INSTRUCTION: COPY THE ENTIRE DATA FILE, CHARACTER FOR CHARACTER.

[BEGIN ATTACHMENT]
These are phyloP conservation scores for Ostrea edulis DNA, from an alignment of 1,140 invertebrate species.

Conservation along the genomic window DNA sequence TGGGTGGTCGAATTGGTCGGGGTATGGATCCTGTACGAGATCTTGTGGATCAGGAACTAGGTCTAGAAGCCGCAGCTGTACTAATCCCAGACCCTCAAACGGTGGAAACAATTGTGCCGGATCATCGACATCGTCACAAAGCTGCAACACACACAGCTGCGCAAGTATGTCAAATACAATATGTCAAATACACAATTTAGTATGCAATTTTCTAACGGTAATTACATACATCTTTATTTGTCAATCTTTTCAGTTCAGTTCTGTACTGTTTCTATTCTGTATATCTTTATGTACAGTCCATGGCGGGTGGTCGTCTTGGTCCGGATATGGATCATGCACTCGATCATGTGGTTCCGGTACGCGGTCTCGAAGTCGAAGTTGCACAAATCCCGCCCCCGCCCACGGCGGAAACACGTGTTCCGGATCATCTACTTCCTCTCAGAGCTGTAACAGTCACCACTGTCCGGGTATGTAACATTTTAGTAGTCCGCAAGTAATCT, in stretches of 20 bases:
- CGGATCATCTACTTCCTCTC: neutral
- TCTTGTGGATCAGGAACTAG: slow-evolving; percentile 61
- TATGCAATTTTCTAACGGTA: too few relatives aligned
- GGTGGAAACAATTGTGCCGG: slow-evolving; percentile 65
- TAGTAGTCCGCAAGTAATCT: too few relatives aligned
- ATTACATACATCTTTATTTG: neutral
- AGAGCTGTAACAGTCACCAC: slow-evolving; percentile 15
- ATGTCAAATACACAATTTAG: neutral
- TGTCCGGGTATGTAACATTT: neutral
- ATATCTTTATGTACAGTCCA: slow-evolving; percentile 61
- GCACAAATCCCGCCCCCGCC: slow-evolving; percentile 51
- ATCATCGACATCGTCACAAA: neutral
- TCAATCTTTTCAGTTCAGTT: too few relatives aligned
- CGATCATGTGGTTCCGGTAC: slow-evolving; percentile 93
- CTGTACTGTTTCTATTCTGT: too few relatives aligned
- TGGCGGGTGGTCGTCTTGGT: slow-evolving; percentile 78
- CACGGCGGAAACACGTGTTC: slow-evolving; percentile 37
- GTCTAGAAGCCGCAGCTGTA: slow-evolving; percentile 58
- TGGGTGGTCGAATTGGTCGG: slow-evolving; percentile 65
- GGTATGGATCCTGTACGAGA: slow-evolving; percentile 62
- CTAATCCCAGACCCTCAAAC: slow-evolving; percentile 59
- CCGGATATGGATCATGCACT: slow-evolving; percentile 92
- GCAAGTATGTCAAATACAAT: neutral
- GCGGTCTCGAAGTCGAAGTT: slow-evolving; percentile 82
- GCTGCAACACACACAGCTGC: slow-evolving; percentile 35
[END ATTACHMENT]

These are phyloP conservation scores for Ostrea edulis DNA, from an alignment of 1,140 invertebrate species.

Conservation along the genomic window DNA sequence TGGGTGGTCGAATTGGTCGGGGTATGGATCCTGTACGAGATCTTGTGGATCAGGAACTAGGTCTAGAAGCCGCAGCTGTACTAATCCCAGACCCTCAAACGGTGGAAACAATTGTGCCGGATCATCGACATCGTCACAAAGCTGCAACACACACAGCTGCGCAAGTATGTCAAATACAATATGTCAAATACACAATTTAGTATGCAATTTTCTAACGGTAATTACATACATCTTTATTTGTCAATCTTTTCAGTTCAGTTCTGTACTGTTTCTATTCTGTATATCTTTATGTACAGTCCATGGCGGGTGGTCGTCTTGGTCCGGATATGGATCATGCACTCGATCATGTGGTTCCGGTACGCGGTCTCGAAGTCGAAGTTGCACAAATCCCGCCCCCGCCCACGGCGGAAACACGTGTTCCGGATCATCTACTTCCTCTCAGAGCTGTAACAGTCACCACTGTCCGGGTATGTAACATTTTAGTAGTCCGCAAGTAATCT, in stretches of 20 bases:
- CGGATCATCTACTTCCTCTC: neutral
- TCTTGTGGATCAGGAACTAG: slow-evolving; percentile 61
- TATGCAATTTTCTAACGGTA: too few relatives aligned
- GGTGGAAACAATTGTGCCGG: slow-evolving; percentile 65
- TAGTAGTCCGCAAGTAATCT: too few relatives aligned
- ATTACATACATCTTTATTTG: neutral
- AGAGCTGTAACAGTCACCAC: slow-evolving; percentile 15
- ATGTCAAATACACAATTTAG: neutral
- TGTCCGGGTATGTAACATTT: neutral
- ATATCTTTATGTACAGTCCA: slow-evolving; percentile 61
- GCACAAATCCCGCCCCCGCC: slow-evolving; percentile 51
- ATCATCGACATCGTCACAAA: neutral
- TCAATCTTTTCAGTTCAGTT: too few relatives aligned
- CGATCATGTGGTTCCGGTAC: slow-evolving; percentile 93
- CTGTACTGTTTCTATTCTGT: too few relatives aligned
- TGGCGGGTGGTCGTCTTGGT: slow-evolving; percentile 78
- CACGGCGGAAACACGTGTTC: slow-evolving; percentile 37
- GTCTAGAAGCCGCAGCTGTA: slow-evolving; percentile 58
- TGGGTGGTCGAATTGGTCGG: slow-evolving; percentile 65
- GGTATGGATCCTGTACGAGA: slow-evolving; percentile 62
- CTAATCCCAGACCCTCAAAC: slow-evolving; percentile 59
- CCGGATATGGATCATGCACT: slow-evolving; percentile 92
- GCAAGTATGTCAAATACAAT: neutral
- GCGGTCTCGAAGTCGAAGTT: slow-evolving; percentile 82
- GCTGCAACACACACAGCTGC: slow-evolving; percentile 35